How to Get Married After Losing a Parent


As regular BM readers know, I was married over the summer. (I will be sharing more details about our wedding in the near future! ).

It’s been a long time since I wanted to write a blog about getting married after losing a parent. (it’s harder than I expected, and we’re only just starting!) I had many ideas on how to incorporate my mom’s memory into our wedding.

It was better for me to wait until the wedding had passed before I told you how everything turned out. It worked out very well, I believe.

The wedding was a difficult time for all of us. Some of the events and moments leading up to it were more painful than others.

On the wedding day, I felt as if she was present.

Everyone believes in something different, and I am not religious. But if you had seen how the sun shone at our wedding, it would have made us feel like we were in Italy, even though we were actually in Ireland. We stood in the rain to keep our ceremony backdrop away from puddles just hours before everything started! You’d think that she was also up there, pulling strings.

After she died, my mum was very fond of Marko. She wanted to see her daughter and I married to people who would love us and take care of us. This gave me great assurances in the months leading up to our wedding and relieved any guilt I might have felt about celebrating the happy news of our engagement.

If you have lost a parent or someone close to you, then you will understand that all of the happy and sad emotions surrounding your wedding are tied together.

While I don’t have any tips, as every bride and groom is different, I can share a few things that helped make the planning and the actual wedding day much easier.

Do not let your loved one be the elephant in the room

You don’t necessarily want to celebrate your parent’s death, but they are likely on everyone’s minds. Don’t try and pretend that they’re not.

Our friend Dan, a celebrant, opened our ceremony with a request that our guests keep in mind my mam and other loved ones we have lost throughout the day. He spoke in a way that was inclusive and eloquent, which put everyone at ease. It also acknowledged my mother in a genuine but unfussy way.

I was anxious about my wedding in the months before. I don’t know how to get ready for a girl’s night out, never mind with the bridesmaids and in-laws. Not to mention the photographer.

I love seeing pictures of brides and their mothers fixing their dresses or veils. Knowing that I would not have those photos was a little disappointing.

Instead of doing the pre-wedding formalities, I decided to ditch them all. I took my sister, my sister-in-law, Marko’s mother, and myself to the salon to have our hair and makeup done. Then, back at the Hotel, I got ready with Marko som, some music, and a glass or two of bubbly. He was able to help me put on my dress and pin the flower crown with ease.

The plan worked well, and I didn’t have to worry about the obvious moment when my mother wasn’t present when I turned back around.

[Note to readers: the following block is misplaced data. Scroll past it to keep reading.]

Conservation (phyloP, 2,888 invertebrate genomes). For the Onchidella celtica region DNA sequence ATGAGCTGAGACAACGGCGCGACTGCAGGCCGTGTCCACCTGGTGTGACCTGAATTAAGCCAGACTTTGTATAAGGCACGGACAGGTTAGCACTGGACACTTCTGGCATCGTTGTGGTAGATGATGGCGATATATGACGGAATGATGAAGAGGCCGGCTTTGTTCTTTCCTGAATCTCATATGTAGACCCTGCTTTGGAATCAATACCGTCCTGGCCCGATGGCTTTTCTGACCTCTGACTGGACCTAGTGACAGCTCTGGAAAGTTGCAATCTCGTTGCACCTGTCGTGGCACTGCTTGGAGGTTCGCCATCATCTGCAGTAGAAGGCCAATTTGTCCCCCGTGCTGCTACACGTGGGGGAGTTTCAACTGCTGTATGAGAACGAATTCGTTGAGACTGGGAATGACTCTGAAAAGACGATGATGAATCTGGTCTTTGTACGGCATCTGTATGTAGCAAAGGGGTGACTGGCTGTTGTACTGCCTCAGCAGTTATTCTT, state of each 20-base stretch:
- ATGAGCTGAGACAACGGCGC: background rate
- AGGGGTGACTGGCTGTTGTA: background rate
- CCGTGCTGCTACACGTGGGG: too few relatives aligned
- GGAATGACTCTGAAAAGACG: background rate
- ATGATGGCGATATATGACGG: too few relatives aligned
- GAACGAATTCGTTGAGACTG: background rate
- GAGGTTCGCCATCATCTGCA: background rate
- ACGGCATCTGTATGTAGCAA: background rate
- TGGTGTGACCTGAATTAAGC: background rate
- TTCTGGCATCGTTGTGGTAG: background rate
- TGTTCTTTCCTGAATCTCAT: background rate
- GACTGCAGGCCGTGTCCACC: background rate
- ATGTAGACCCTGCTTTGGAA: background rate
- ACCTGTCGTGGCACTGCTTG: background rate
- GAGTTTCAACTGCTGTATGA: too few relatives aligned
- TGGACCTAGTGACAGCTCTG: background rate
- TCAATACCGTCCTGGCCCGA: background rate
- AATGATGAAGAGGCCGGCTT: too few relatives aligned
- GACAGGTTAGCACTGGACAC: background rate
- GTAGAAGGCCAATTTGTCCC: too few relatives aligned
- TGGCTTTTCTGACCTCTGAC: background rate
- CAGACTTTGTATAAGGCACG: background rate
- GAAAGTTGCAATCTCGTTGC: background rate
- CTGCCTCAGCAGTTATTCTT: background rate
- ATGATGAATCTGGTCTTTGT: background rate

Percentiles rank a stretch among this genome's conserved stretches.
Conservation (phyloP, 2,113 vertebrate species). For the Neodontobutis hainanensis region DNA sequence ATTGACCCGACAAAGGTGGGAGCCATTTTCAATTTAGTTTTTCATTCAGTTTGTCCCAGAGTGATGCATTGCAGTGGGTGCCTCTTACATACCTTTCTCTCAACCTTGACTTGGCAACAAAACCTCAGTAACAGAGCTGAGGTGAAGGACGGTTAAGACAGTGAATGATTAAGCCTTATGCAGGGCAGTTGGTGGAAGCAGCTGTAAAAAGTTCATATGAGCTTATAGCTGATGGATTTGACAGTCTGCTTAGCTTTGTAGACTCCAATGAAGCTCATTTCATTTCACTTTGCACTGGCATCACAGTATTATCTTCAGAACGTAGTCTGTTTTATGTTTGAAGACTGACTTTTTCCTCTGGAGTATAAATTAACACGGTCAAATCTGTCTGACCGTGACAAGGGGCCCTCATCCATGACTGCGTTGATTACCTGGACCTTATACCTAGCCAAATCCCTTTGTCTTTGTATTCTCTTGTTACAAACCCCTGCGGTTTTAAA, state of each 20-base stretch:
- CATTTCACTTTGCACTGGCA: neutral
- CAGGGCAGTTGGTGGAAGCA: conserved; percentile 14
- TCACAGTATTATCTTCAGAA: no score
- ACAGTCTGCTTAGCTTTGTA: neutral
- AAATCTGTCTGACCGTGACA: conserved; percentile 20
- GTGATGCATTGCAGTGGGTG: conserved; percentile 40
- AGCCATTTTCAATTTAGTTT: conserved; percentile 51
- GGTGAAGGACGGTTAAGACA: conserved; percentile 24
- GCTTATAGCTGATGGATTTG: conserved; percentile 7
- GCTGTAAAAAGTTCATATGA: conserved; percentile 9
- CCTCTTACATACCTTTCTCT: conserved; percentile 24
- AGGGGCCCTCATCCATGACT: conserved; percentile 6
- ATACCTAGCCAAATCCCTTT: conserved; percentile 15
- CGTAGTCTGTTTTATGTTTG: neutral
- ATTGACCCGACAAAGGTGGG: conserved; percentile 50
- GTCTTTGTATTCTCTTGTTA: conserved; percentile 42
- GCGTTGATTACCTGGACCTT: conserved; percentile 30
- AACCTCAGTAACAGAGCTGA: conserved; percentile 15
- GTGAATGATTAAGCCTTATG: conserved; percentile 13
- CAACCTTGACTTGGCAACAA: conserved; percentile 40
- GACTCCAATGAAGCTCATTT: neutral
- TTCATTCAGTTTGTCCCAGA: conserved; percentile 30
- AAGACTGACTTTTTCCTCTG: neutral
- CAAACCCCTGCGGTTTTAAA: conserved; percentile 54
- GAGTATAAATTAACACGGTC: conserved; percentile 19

You can leave out certain parts of your wedding if you are anxious about them. For example, your father walking you down the aisle or your mother and groom dancing.

You should talk about them a lot (and let yourself get sad)

You shouldn’t feel shy about talking about your parents in the run-up to your wedding. Ask them what they think of the flowers, what music they would like, and how they feel about their absence.

Be open with your partner about the moments that are making you nervous, both in the run-up to your wedding and during it, so that they can support you.

I did not bring a friend to my first fitting because I was afraid I would get upset without her there. But I got upset, and I ended up outside the dress shop, crying to Marko because I had not brought a companion. I would not recommend that!

Ask your family for their thoughts on how to honor your loved one during your wedding. They will miss them as much as you do.

Don’t be ashamed to shed a few tears (or more). I visited my mother’s grave on the day of my civil wedding to give her a pep talk. The day after my wedding, I left my (rather tattered) bouquet. And I cried (a lot). I was able to get it all out before the wedding. It made me stronger and more determined to make it through.

You can see that I wasn’t able to keep my eyes dry through the entire speech of my father.

You Can Have a Memento or a Memorial

There are so many beautiful ideas to honor a loved one during your wedding. Wearing a favorite piece of jewelry, placing a picture at the top of the table, or a charm in a bouquet are all lovely ways to acknowledge a loved one at your wedding.

It doesn’t matter what you choose, so long as it fits your family, your partner, and yourself.

We’ve lost some close relatives in the past couple of years. It was important for us to acknowledge those who were supposed to be sitting next to us at dinner.

We created a simple “Here in Spirit” board with photos on perspex. It was displayed on an easel next to our seating plan. It was a simple gesture, a way to acknowledge those we and our guests missed.

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